We’ve reviewed a lot of fine rum on this blog, but haven’t said much about Brazil’s best-known spirit: cachaça. So let’s check out one of the easiest brands to find where I live in Florida: Olo Brazilian Rum.
Since Brazilian rum is normally called cachaça, we’ve got a hint about the marketing challenge right there. While anyone and everyone knows what rum is like, even if they only have the occasional daiquiri, how many people know what cachaça is? Or know how to pronounce that? It doesn’t help that few know how to pronounce the most common cocktail from Brazil either: the caipirinha. Put those two together in a spelling bee and you could eliminate half the field.
Olo is typical of the style though, which can be fairly called “Brazilian rum. ” The differences with the rest of the Americas are two-fold. First, cachaça is made from sugar cane juice, not molasses, so it’s got less of a bite, but also less complexity. It’s fairly smooth going down straight, but Brazilians are more likely to drink it mixed with something rather than sipping it neat. That’s because most of the time it’s not aged, so you don’t get the mellowing out that comes from barrel aging. You’re also drinking the result of direct cane juice distillation rather than a distillation of grains, fruit, or potatoes. This spirit is basically skipping the whole transformation to sugar part and going straight to the sugar.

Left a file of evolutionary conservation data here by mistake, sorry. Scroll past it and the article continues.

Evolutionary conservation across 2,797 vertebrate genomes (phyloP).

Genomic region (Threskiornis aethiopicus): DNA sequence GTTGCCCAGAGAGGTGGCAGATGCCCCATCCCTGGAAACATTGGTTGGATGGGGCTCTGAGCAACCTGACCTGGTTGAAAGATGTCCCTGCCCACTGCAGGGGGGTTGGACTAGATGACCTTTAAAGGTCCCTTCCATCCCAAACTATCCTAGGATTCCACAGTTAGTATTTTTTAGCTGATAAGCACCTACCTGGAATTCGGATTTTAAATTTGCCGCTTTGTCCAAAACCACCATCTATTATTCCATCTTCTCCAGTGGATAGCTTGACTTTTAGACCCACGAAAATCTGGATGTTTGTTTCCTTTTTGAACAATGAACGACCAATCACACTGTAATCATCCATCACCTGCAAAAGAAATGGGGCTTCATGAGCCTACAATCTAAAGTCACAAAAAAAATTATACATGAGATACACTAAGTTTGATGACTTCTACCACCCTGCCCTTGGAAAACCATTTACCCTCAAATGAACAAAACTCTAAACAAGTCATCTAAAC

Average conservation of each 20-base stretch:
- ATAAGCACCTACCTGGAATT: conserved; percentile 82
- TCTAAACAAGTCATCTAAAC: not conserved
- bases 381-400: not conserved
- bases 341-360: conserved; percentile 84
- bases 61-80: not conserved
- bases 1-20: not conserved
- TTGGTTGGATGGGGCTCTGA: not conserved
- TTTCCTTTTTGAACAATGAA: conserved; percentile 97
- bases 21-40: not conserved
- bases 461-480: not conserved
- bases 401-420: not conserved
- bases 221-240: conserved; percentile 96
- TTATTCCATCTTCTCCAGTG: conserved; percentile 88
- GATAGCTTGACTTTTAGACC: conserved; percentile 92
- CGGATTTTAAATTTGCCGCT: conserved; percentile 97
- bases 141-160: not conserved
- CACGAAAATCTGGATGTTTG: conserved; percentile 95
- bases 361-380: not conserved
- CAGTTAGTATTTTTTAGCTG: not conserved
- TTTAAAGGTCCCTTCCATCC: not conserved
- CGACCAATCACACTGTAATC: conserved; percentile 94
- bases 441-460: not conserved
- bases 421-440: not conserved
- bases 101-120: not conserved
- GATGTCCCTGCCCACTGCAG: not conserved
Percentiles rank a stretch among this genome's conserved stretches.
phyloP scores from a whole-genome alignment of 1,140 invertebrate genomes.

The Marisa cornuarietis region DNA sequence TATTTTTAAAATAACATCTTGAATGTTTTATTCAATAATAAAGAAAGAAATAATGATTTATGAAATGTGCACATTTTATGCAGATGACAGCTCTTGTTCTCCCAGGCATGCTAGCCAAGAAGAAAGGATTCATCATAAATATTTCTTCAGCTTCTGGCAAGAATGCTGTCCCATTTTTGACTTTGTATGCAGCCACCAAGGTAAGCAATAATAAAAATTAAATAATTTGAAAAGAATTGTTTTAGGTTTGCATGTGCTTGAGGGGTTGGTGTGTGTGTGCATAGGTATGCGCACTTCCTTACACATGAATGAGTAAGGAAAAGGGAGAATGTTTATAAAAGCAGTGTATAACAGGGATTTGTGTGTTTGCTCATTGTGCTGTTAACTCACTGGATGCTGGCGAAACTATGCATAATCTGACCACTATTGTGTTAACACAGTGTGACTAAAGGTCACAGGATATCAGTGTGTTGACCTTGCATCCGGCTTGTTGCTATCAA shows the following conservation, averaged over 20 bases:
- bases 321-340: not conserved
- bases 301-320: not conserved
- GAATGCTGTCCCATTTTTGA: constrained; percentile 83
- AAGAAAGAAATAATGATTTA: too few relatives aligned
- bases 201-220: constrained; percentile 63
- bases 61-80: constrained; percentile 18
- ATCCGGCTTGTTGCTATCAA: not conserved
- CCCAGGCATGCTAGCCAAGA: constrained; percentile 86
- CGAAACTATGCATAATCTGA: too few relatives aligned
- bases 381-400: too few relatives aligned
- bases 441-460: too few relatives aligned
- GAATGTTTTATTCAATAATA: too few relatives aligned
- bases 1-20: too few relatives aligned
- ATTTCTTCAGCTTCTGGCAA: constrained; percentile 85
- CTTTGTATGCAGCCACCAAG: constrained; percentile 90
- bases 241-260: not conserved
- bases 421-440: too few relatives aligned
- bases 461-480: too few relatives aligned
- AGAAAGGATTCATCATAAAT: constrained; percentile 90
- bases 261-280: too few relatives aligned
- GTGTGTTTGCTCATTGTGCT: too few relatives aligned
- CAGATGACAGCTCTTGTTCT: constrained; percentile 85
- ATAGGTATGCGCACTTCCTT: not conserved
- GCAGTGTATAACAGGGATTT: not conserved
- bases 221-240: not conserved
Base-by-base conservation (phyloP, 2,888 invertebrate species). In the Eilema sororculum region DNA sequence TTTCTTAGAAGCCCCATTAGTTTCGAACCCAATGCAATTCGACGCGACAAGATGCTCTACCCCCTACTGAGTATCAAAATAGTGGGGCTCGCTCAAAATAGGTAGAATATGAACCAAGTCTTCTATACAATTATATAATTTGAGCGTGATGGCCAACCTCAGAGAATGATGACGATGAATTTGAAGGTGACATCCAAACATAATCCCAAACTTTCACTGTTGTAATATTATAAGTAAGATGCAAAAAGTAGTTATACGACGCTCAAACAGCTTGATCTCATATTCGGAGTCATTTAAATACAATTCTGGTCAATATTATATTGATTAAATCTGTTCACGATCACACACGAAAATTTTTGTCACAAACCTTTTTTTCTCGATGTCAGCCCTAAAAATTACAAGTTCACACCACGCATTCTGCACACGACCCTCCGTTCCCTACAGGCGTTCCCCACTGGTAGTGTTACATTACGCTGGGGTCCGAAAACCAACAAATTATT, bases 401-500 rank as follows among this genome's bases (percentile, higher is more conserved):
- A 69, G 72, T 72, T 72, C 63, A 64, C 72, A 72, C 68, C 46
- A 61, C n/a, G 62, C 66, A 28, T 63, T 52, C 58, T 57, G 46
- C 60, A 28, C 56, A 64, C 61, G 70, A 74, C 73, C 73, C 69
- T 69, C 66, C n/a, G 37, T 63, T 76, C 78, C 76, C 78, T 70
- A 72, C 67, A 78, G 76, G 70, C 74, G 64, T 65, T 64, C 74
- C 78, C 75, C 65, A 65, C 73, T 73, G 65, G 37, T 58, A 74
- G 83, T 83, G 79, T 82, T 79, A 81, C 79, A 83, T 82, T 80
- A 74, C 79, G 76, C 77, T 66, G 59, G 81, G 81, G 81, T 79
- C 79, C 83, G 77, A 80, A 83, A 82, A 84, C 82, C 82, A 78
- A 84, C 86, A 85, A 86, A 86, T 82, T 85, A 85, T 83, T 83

We humans like sugar though and Olo Brazilian Silver Rum is not going to have you making faces if you sip it neat. The nose is only mildly alcoholic and if you blow out the vapors before rolling the taste around in your mouth, it’s got a pleasant finish after the first wave that can be a little harsh. There are few unaged spirits that aren’t at least a little young and rough tasting, so the impression here is similar to tasting silver tequila, white rum, pisco, or even the best vodka.
Where Oro really shines is in a cocktail. It’s a huge step up from mass market drek like Bacardi and it’s not going to leave you with that kind of wicked hangover the next day. If you want to go Brazilian and make a caipirinha, be advised it’s going to pack a punch. In its pure form it’s just muddled lime and sugar, ice, and the white cachaça. Until the ice melts down, you’re not getting much dilution.
This spirit can be substituted in any cocktail calling for white rum though and in many cases will improve the drink. It can go into a mimosa, daiquiri, piña colada, or mai tai. As always, using fresh juice rather than a mix with chemicals will be better for your tastebuds and your morning after. Olo also makes a spiced rum version since, well, the millennials love that stuff.
This is one of probably 50 brands in Brazil, but it’s one that’s fairly easy to find in major U.S. liquor chains like Total Wine. It generally retails for $14 to $16. If you don’t find Olo, you won’t be spending a lot to take a chance. Most brands retail between $14 and $35 for 750 ml.